With respect to Johnson's powers as a critic, we confess that he had but little natural taste for poetry, as such; for that poetry of emotion which produces in its cultivators and admirers an intensity of excitement, to which language can scarcely afford an utterance, to which art can give no body, and which spreads a dream and a glory around us. All this Johnson felt not, and, therefore, understood not; for he wanted that deep feeling which is the only sure and unerring test of poetic excellence. He sought the didactic in poetry, and wished for reasoning in numbers. Hence his undivided admiration of Pope and the French school, who cultivated exclusively the poetry of idea, where each moral problem is worked out with detailed, and often tedious, analysis; where all intense emotion is frittered away by a ratiocinative process. Johnson, we repeat, had no natural perception nor relish for the high and excursive range of poetic fancy, and the age at which he composed his criticisms on the English poets, was far advanced beyond that when purely imaginative poetry usually affords delight. Hence, no doubt, proceeded his capricious strictures on the odes of Gray to which we, with painful candour, advert. In criticism and in poetry, for indignation only poured forth the torrent of his song, he kept steadily in view the interests of morality and virtue: these he would not compromise for the glitter of genius, and for their maintenance of these, the main objects of his own life and labour, he praised many an author whom other more courtly critics have thought it not cruelty to ridicule. He sums up his eulogium on a poet with the reflection, that he left
No line which, dying, he could wish to blot.
Johnson has also not escaped animadversion for entitling his collection The Lives of the English Poets, when he has taken so confined a range. It must be remembered, that he only professed, in the first instance, to prefix lives to the works which the booksellers chose to publish; he was, therefore, confined to a task, at which he more than once expressed his repugnance to Boswell. It should also, in fairness to his memory, be borne in mind, that he wrote, as he confesses in his preface, from scanty materials, and on various authors. It was very easy, therefore, for each successive biographer, who devoted his time to the collection of memoirs for some single individual, to point out inaccuracies in Johnson's general statements; and very natural, also for one who had contracted an affection for the subject of his labours, by continually having him present in his thoughts, to carp at all those who were not as alive to the merits, and as blind to the defects of his idol as himself. But Johnson, feeling a manly consciousness of ability, which he affected not to hide, was not dazzled by the lustre of brilliant talents, and was far too honest to veil from public view the faults and failings of the sons of genius. This he did not from a sour delight in detecting and exposing the frailties of his fellow men, but from a belief that, in so doing, he was promoting the good of mankind. "It is particularly the duty," says he, "of those who consign illustrious names to posterity, to take care lest their readers be misled by ambiguous examples. That writer may justly be condemned as an enemy to goodness, who suffers fondness or interest to confound right with wrong, or to shelter the faults, which even the wisest and the best have committed, from that ignominy which guilt ought always to suffer, and with which it should be more deeply stigmatized, when dignified by its neighbourhood to uncommon worth: since we shall be in danger of beholding it without abhorrence, unless its turpitude be laid open, and the eye secured from the deception of surrounding splendour." "If nothing but the bright side of characters should be shown," he once remarked to Malone, "we should sit down in despondency, and think it utterly impossible to imitate them in any thing." It was this conscientious freedom, we believe, that has, more than any other cause, subjected the Lives of the Poets to severe censure. We readily avow this our belief, since we are persuaded that it is now generally admitted by all, but those who are influenced by an irreligious or a party spirit. We might diffuse these remarks to a wide extent, by allusions to the opinions of different authors on the Lives, and by critiques on the separate memoirs themselves; but we will not longer occupy our readers, since the literary history of the Lives has been elsewhere so fully detailed, and is now so almost universally known.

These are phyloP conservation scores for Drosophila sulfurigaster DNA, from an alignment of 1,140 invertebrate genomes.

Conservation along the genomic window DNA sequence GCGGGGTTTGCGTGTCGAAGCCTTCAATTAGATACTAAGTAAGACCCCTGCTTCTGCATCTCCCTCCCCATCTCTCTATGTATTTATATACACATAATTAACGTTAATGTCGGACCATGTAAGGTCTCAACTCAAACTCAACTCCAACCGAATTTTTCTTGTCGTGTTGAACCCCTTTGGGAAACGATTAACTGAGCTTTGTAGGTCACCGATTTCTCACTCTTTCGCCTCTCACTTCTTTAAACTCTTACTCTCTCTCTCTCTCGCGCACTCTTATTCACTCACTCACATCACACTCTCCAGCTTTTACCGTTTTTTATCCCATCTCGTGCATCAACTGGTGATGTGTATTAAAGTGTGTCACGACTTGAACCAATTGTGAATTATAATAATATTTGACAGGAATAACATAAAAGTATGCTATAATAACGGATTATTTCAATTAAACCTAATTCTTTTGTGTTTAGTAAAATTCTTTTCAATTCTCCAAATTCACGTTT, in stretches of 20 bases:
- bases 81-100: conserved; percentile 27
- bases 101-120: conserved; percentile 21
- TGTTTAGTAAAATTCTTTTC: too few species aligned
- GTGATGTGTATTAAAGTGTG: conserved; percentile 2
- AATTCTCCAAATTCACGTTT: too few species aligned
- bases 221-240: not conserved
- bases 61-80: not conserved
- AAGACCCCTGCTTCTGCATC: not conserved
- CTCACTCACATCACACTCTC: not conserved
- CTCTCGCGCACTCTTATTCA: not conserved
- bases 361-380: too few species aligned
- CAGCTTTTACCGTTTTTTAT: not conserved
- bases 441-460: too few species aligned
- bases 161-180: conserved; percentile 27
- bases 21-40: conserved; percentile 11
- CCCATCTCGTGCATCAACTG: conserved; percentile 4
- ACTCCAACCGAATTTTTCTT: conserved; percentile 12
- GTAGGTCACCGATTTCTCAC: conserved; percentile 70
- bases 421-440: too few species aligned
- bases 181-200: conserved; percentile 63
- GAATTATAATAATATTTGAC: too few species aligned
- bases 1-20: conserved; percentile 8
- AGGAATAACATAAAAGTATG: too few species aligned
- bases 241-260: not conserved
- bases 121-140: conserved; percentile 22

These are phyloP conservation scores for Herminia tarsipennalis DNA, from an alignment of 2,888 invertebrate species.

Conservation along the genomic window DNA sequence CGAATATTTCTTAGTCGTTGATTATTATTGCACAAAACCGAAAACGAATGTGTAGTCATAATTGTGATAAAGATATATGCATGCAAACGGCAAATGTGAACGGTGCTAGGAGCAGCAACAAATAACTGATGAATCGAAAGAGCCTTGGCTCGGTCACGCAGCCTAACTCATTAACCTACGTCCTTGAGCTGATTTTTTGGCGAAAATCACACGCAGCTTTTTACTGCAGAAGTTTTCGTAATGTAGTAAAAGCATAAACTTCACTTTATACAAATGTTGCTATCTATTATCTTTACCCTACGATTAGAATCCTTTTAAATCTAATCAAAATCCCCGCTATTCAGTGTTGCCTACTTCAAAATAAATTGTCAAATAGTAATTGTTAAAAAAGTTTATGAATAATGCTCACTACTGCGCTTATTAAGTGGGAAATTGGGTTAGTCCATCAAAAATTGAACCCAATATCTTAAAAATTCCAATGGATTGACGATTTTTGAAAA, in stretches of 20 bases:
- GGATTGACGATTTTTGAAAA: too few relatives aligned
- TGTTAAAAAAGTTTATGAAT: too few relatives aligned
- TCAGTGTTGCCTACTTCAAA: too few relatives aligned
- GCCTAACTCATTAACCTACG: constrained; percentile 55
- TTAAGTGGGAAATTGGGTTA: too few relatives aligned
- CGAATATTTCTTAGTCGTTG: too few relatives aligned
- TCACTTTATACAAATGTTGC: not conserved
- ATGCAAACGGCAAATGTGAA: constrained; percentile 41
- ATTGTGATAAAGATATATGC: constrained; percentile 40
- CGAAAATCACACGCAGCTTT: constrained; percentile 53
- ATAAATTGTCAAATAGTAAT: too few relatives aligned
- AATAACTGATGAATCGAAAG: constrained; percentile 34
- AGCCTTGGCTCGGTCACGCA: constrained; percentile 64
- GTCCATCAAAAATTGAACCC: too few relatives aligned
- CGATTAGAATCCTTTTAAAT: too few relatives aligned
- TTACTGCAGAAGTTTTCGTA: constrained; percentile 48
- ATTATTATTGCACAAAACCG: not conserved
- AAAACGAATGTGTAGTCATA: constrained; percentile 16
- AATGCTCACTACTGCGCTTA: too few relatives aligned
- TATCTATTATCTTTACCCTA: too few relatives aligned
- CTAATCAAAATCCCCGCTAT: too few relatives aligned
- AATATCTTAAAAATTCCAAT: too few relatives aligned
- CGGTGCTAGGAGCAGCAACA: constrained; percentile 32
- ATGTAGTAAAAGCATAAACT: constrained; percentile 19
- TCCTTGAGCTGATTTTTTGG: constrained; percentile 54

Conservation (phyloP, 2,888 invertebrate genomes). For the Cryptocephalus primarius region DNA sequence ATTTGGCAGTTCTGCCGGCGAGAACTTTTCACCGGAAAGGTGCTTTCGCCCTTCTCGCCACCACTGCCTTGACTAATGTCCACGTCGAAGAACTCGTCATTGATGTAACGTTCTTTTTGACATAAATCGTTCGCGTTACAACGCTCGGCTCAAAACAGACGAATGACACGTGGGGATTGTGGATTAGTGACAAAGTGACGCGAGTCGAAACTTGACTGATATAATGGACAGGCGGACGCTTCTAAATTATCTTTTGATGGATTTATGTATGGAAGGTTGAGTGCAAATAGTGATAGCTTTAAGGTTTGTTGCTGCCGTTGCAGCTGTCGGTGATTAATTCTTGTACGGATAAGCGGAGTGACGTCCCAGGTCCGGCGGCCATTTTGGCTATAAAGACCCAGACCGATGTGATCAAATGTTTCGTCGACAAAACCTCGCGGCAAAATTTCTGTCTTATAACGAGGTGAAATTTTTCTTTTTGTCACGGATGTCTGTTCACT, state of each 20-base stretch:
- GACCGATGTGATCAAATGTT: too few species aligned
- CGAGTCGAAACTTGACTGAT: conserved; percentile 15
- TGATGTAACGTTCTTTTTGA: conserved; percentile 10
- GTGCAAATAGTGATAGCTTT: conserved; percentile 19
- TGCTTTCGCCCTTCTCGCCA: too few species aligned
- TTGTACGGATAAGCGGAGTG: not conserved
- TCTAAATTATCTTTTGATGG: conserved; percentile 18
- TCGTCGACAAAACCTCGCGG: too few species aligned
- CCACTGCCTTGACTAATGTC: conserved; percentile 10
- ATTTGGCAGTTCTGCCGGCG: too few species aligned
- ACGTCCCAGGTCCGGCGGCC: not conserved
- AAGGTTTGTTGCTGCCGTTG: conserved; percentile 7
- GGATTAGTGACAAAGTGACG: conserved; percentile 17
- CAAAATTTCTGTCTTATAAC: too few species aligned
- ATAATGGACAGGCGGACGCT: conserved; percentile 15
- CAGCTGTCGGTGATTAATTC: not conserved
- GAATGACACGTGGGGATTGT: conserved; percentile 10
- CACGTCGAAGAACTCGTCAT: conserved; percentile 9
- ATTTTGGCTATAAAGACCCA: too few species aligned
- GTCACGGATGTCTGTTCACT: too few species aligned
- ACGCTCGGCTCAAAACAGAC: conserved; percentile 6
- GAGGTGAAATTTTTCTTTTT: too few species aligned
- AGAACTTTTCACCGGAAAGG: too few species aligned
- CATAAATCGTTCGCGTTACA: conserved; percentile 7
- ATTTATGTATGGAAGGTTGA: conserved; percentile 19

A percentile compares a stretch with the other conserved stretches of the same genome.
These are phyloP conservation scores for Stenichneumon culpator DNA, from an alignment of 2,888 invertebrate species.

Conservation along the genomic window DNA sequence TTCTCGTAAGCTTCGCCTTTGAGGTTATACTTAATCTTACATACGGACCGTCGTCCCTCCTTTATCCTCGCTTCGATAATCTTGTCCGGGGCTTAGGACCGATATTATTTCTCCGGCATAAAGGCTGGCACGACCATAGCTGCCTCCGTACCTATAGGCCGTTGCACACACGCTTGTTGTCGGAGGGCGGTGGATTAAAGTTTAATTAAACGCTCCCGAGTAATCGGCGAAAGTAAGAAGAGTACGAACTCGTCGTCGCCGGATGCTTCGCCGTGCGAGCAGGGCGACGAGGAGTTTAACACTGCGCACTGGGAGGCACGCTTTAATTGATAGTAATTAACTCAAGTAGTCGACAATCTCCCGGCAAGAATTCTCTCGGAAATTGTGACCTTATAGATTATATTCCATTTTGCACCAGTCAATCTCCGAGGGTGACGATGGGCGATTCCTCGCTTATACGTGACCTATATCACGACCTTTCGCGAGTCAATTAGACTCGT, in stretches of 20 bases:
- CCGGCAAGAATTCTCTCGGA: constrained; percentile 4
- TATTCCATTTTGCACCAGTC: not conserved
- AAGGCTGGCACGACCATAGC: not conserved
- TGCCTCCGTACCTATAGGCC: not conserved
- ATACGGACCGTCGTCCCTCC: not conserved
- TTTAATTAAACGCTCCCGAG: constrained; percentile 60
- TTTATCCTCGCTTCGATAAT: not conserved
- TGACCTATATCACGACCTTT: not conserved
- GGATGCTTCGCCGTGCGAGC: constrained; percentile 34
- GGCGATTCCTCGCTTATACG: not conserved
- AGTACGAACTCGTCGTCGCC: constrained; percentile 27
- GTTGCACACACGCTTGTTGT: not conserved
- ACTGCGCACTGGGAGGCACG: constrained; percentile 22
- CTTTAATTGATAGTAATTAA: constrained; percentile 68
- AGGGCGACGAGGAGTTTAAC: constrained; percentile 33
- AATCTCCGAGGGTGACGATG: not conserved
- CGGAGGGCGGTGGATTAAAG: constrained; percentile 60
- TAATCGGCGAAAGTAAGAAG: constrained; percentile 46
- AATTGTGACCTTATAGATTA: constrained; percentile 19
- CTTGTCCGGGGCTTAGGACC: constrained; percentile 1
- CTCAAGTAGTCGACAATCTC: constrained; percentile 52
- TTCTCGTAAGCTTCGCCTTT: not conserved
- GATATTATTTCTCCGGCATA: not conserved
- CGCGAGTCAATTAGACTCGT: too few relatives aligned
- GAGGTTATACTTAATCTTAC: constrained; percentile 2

What we have already advanced, has chiefly been with a view to invite to the perusal of a work, which, for sound criticism, instructive memoir, pleasing diction, and pure morality, must constitute the most lasting monument of Johnson's fame.
[Footnote 1: See sir Philip Sidney's Defence of Poetry.]
[Footnote 2: See vol. vi. 153.]
[Footnote 3: Rambler, 164.]
[Footnote 4: See Malone's letter, in Boswell, iv. 55.]
[Footnote 5: See Boswell; Dr. Drake's Literary Life of Johnson; and, since we dread not examination, Potter's Inquiry into some Passages in Dr. Johnson's Lives of the Poets; Graves's Recollections of Shenstone; Mitford's preface to Gray's works; Roscoe's preface to Pope's works, &c.]